But in France, for many years, these speculations in agriculture, the mechanic arts, education, morals and government, have been adopted and pursued. It is there declared and established, by law, that ancient habits, customs and manners, modes of thinking, reasoning and acting, ought to be ridiculed, despised and rejected, for that a totally new order of things has taken place. All those rules of action which civilized nations have deemed necessary to their peace and happiness, have been declared useless or arbitrary, unnecessary or unjust. The most distinguished treatises on the laws of nations—treatises which have been considered as containing rules admirably adapted to the situation of different countries, and therefore of high authority, have not only been disregarded, but publicly contemned as musty, worm-eaten productions. Even that accomplished Cosmopolite, Mr. Genet, who came the messenger of peace and science to this guilty and deluded people, and who treated us precisely according to those assumed characters, opened his budget with an explicit renunciation of the principles of Puffendorf, Vattel, and other writers of that description, and declared that his nation would be governed by none of their obsolete maxims.

Indeed, this learned nation, have yielded implicitly to the sentiments of Mr. Volney, Mr. Paine, and Mr. Godwin, in all questions of morals and policy; and in all matters of religion there is associated with them that learned and pious divine, the Bishop of Autun, who had the Cosmopolitism to boast that he had preached twenty years, under an oath, without believing a word which he uttered.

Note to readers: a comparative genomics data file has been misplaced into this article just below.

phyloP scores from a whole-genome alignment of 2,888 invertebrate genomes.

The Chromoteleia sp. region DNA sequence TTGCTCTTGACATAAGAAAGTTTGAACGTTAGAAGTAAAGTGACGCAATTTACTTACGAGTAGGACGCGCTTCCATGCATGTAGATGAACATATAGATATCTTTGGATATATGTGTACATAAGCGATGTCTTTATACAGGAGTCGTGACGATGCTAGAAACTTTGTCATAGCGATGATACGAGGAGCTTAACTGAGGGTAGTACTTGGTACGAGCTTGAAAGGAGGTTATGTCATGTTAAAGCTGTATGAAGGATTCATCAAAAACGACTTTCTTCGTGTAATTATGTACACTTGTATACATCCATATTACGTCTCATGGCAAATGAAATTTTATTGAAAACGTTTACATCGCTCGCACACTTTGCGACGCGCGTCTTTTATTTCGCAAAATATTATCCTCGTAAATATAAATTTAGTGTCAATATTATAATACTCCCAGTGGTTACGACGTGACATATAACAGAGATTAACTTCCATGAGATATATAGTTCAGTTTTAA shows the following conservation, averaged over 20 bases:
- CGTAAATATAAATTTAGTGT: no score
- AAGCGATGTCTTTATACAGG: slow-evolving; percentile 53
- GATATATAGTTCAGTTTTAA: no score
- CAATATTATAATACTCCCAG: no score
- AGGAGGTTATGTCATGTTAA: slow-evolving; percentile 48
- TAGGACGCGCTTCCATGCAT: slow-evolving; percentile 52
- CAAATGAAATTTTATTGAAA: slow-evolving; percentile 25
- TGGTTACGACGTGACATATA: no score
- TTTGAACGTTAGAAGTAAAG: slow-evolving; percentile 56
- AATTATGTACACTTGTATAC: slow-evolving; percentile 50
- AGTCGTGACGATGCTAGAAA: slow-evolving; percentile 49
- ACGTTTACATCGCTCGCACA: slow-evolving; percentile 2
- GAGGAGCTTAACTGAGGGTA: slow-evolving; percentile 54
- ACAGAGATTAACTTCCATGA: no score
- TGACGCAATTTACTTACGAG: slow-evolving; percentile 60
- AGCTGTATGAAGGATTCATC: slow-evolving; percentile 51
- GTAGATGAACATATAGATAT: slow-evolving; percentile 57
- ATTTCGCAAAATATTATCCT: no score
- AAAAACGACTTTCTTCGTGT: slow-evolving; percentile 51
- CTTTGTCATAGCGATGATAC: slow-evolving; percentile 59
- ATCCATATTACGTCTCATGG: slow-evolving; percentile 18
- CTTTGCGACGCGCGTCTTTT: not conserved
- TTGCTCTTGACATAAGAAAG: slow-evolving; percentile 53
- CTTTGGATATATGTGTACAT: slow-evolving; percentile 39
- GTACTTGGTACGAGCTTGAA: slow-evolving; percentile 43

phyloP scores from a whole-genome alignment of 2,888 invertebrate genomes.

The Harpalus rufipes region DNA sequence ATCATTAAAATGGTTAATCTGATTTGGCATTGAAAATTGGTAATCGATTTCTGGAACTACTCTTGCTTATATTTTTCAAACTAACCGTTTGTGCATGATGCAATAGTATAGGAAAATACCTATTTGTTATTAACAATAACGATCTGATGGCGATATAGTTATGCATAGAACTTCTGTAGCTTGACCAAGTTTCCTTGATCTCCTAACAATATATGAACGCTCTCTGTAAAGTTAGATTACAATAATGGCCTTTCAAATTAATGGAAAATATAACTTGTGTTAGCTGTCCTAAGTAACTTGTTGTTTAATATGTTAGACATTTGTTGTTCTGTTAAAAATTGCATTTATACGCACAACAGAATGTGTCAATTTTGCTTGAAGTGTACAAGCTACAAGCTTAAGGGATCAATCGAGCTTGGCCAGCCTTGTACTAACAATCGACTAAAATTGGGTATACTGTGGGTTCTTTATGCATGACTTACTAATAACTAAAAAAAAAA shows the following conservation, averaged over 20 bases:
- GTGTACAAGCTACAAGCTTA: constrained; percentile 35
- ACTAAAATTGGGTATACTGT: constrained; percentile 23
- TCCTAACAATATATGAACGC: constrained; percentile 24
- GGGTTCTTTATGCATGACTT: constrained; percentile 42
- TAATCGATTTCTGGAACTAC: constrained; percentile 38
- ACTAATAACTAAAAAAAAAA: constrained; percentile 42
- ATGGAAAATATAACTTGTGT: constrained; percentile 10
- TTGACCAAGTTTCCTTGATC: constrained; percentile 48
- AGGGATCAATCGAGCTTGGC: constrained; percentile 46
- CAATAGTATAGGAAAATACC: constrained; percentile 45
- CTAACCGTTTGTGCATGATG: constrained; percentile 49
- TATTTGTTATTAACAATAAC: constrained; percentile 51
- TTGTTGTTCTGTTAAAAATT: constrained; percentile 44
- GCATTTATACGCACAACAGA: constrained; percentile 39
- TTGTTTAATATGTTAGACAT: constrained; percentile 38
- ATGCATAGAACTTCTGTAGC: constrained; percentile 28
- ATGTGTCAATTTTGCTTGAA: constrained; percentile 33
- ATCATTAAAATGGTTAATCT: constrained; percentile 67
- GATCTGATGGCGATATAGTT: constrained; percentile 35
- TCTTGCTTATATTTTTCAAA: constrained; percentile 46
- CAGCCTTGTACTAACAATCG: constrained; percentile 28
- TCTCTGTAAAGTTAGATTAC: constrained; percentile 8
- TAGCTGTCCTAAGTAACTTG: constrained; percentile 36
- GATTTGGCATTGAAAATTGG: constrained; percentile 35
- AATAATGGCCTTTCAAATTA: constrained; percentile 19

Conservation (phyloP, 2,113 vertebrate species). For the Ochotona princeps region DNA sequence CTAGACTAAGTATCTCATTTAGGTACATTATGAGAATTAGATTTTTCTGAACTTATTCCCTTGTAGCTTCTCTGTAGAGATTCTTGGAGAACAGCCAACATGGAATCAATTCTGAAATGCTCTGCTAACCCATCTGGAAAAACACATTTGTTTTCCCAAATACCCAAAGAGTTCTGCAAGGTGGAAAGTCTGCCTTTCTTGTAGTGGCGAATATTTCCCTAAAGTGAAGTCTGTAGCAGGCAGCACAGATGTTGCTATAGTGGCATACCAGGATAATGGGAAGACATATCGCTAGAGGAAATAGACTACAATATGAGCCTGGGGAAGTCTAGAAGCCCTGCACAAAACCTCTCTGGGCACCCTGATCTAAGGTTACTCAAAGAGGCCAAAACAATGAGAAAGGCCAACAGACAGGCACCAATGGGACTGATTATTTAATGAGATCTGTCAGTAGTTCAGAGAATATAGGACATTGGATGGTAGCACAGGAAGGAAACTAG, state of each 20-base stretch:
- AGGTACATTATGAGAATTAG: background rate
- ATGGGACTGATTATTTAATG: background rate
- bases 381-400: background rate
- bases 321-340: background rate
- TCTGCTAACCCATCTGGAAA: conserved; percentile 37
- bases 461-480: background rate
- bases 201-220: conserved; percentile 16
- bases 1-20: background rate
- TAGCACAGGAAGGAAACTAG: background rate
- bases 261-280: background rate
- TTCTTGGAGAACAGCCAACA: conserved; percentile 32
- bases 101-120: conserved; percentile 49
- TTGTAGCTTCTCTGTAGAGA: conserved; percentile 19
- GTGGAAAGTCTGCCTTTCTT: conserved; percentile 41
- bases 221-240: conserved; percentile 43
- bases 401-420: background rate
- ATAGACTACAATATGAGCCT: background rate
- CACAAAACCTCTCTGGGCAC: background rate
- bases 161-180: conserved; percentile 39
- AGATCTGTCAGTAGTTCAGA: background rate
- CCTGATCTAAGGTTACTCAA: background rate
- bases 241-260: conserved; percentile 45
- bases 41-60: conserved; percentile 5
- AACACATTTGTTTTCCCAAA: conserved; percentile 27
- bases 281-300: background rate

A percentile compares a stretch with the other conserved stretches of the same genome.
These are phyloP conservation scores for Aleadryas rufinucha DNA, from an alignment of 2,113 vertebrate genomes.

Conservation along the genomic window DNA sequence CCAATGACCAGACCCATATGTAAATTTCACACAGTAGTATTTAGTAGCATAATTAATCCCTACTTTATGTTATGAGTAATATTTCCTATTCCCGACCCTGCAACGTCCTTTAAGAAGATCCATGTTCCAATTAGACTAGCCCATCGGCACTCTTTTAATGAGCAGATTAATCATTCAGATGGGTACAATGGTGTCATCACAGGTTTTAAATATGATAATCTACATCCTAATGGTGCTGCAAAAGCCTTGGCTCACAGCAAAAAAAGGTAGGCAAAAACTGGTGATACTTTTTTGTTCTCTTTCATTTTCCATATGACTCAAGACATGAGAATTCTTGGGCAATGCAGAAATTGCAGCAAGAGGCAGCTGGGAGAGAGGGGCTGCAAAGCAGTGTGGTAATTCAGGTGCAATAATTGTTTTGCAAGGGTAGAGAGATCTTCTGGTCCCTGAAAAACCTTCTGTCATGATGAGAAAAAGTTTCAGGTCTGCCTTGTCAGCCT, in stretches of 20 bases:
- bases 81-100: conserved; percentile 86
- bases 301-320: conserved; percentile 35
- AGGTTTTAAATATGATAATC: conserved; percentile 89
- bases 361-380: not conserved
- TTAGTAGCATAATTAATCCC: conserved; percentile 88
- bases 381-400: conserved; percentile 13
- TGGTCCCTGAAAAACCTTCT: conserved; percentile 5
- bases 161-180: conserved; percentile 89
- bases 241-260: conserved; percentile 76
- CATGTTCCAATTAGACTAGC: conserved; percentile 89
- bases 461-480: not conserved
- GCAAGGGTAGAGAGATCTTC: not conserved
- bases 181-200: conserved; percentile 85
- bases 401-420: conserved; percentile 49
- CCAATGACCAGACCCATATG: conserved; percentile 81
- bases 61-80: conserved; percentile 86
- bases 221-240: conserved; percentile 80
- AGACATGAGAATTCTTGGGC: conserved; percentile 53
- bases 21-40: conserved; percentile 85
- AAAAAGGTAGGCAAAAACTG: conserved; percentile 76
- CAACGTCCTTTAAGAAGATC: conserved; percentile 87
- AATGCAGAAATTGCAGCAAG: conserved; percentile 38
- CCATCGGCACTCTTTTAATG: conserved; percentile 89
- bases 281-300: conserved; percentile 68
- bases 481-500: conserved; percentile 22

To aid the establishment of these projects, the credulity of the present age has become truly astonishing. There appears to be a new machinery for the mind, by which its capacity believing certain things is perfect. It is believed that Socrates, and Plato, and SenecaBacon, Newton and Locke, and all who lived and died prior to the commencement of the French Revolution, were either fools or slaves. That in no country but France is there science or virtue. That the body of the people in England are now groaning under the most oppressive bondage and tyranny. That this was precisely the case in Holland, Italy and Switzerland, till France introduced them to their present happy condition. It is believed by all the Cosmopolites in Europe, and by many in America—by all genuine Jacobins, by many Democrats, by the greater part of the readers of the Aurora, the Argus and the Bee, and by an innumerable multitude who don't read at all, that the Citizens of these States, and particularly of New-England, are miserable, benighted, enslaved and wretched dupes; and that the President and his adherents, are in a firm league to injure and destroy them. That our members of Congress, and the Heads of departments, are bribed with British gold, and are exerting all their faculties to forge chains for their posterity. That all, in any way, connected with the government, are constantly plundering the Treasury—amassing wealth—becoming independent—and thus establishing an abominable, cruel, wicked, despotic and devilish aristocracy, which is to continually enlarge its grasp, till it shall embrace all the valuable interests of America, and leave the people "destitue, afflicted, tormented." And, finally, it is believed by many, that John Adams has entered into co-partnership with John Q. Adams, his son, now Minister at Berlin, for the express purpose of importing Monarchy, by wholesale, into this country: And to increase and perpetuate the stock of the house, that the son is to marry one of the daughters of the King of England.